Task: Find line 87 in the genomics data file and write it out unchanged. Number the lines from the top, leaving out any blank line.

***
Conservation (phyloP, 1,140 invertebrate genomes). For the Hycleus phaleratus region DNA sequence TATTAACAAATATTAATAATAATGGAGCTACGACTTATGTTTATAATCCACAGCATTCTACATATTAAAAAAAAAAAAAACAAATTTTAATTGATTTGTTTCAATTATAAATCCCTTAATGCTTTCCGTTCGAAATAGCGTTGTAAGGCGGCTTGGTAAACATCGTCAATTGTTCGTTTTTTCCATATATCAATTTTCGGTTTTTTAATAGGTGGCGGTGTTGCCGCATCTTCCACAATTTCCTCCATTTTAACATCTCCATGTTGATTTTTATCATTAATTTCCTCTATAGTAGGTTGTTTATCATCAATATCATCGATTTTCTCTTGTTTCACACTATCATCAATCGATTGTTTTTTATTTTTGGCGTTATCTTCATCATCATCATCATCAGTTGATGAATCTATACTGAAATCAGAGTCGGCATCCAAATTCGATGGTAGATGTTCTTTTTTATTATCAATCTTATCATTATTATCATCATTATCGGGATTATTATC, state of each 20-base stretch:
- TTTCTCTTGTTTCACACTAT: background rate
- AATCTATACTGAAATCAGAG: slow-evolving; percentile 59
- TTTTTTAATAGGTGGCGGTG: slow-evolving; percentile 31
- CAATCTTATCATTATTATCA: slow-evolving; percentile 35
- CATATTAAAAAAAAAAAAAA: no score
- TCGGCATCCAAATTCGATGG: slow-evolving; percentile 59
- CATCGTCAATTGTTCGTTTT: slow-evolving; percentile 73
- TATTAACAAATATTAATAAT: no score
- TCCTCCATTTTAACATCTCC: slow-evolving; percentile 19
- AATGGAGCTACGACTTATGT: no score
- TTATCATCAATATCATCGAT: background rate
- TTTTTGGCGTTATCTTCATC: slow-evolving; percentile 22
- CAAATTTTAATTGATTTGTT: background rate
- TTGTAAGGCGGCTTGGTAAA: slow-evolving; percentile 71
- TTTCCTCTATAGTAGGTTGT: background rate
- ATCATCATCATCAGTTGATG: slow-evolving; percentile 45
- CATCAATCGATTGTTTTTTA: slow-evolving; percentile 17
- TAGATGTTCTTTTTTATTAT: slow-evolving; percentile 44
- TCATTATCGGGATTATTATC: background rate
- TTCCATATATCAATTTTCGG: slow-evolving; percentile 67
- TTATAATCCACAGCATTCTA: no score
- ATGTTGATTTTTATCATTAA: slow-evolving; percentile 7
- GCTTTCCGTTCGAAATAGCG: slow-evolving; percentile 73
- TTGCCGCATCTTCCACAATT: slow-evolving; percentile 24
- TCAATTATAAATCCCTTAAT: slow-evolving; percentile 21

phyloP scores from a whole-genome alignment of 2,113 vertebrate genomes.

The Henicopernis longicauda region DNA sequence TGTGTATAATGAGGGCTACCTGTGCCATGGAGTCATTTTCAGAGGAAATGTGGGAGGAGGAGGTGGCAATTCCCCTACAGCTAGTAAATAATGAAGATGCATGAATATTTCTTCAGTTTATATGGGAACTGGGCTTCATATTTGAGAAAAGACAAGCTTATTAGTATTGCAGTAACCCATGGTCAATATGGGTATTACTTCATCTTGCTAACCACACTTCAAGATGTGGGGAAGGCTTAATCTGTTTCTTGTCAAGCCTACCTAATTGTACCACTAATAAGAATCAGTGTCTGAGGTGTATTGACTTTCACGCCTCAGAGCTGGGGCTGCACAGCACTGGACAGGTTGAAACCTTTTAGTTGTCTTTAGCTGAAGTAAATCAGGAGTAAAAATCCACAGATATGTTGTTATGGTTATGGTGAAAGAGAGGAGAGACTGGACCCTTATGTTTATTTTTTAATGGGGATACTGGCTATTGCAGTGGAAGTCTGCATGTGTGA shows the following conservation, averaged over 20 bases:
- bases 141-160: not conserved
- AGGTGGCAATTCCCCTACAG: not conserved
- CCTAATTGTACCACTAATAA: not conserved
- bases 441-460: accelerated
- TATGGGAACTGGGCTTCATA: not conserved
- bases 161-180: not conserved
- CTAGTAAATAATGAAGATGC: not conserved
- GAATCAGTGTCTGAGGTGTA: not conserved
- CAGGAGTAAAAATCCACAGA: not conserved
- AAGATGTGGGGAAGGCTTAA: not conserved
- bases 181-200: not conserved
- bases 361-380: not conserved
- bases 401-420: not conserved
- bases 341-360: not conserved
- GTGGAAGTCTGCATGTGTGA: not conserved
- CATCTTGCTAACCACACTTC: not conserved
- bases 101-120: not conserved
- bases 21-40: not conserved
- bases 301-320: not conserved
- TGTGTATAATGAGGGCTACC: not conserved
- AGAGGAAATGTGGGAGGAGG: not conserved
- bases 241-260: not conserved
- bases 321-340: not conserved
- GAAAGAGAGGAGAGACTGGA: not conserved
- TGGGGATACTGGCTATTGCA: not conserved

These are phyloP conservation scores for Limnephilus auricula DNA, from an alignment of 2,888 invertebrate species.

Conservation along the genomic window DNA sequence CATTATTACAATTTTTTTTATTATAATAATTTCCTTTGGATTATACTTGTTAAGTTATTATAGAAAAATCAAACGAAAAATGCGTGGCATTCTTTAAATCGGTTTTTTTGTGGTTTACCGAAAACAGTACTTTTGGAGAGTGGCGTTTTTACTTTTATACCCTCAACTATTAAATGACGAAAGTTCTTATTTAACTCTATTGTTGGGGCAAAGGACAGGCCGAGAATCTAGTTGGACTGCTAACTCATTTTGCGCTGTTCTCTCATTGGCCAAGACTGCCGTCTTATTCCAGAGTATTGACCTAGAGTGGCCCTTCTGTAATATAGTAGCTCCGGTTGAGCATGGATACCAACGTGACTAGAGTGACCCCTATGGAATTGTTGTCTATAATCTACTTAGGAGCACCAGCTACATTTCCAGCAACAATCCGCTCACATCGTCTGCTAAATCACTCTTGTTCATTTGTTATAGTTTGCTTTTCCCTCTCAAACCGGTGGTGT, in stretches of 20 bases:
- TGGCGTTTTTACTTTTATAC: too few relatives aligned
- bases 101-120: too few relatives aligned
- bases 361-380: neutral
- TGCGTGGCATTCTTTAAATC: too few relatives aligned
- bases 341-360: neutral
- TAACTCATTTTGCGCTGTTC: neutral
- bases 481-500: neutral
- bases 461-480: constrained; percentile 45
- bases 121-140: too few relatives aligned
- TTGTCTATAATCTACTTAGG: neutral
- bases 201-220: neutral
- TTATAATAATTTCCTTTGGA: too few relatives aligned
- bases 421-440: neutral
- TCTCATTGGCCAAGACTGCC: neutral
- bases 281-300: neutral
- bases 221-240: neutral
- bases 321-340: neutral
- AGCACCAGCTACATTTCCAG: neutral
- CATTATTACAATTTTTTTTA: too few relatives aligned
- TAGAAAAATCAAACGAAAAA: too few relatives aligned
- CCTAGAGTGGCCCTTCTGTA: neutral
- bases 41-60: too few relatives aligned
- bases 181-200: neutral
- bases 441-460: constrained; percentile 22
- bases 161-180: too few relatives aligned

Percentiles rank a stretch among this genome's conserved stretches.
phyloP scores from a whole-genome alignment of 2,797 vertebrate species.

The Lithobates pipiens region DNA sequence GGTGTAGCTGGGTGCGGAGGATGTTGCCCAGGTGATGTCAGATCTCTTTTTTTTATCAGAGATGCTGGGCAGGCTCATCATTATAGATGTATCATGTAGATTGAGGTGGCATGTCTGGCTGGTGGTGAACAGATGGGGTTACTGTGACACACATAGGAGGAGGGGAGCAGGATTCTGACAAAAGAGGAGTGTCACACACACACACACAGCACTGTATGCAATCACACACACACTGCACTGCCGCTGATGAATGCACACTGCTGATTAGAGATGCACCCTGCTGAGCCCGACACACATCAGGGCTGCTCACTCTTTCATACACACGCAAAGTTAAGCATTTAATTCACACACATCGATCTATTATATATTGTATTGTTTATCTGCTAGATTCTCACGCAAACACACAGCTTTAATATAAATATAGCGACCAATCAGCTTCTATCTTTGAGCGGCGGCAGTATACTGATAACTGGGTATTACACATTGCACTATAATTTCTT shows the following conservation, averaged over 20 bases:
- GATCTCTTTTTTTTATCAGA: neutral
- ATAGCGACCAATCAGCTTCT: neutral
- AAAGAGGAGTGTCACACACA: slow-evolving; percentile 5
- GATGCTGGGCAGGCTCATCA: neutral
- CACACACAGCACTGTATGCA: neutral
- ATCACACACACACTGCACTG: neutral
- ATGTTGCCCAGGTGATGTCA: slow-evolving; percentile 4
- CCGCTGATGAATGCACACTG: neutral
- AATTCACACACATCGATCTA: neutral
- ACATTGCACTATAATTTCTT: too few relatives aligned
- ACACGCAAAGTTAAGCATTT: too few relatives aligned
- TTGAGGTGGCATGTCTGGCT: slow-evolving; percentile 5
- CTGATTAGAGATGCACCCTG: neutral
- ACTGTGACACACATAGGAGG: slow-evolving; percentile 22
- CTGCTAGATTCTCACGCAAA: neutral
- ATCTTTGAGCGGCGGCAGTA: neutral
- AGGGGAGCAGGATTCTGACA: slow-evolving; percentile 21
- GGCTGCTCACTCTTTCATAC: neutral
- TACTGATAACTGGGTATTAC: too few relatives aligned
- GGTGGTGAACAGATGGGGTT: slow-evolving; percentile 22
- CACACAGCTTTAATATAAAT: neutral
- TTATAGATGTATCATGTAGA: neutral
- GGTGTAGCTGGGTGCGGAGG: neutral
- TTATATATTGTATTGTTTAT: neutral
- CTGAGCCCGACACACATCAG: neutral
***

- GATGCTGGGCAGGCTCATCA: neutral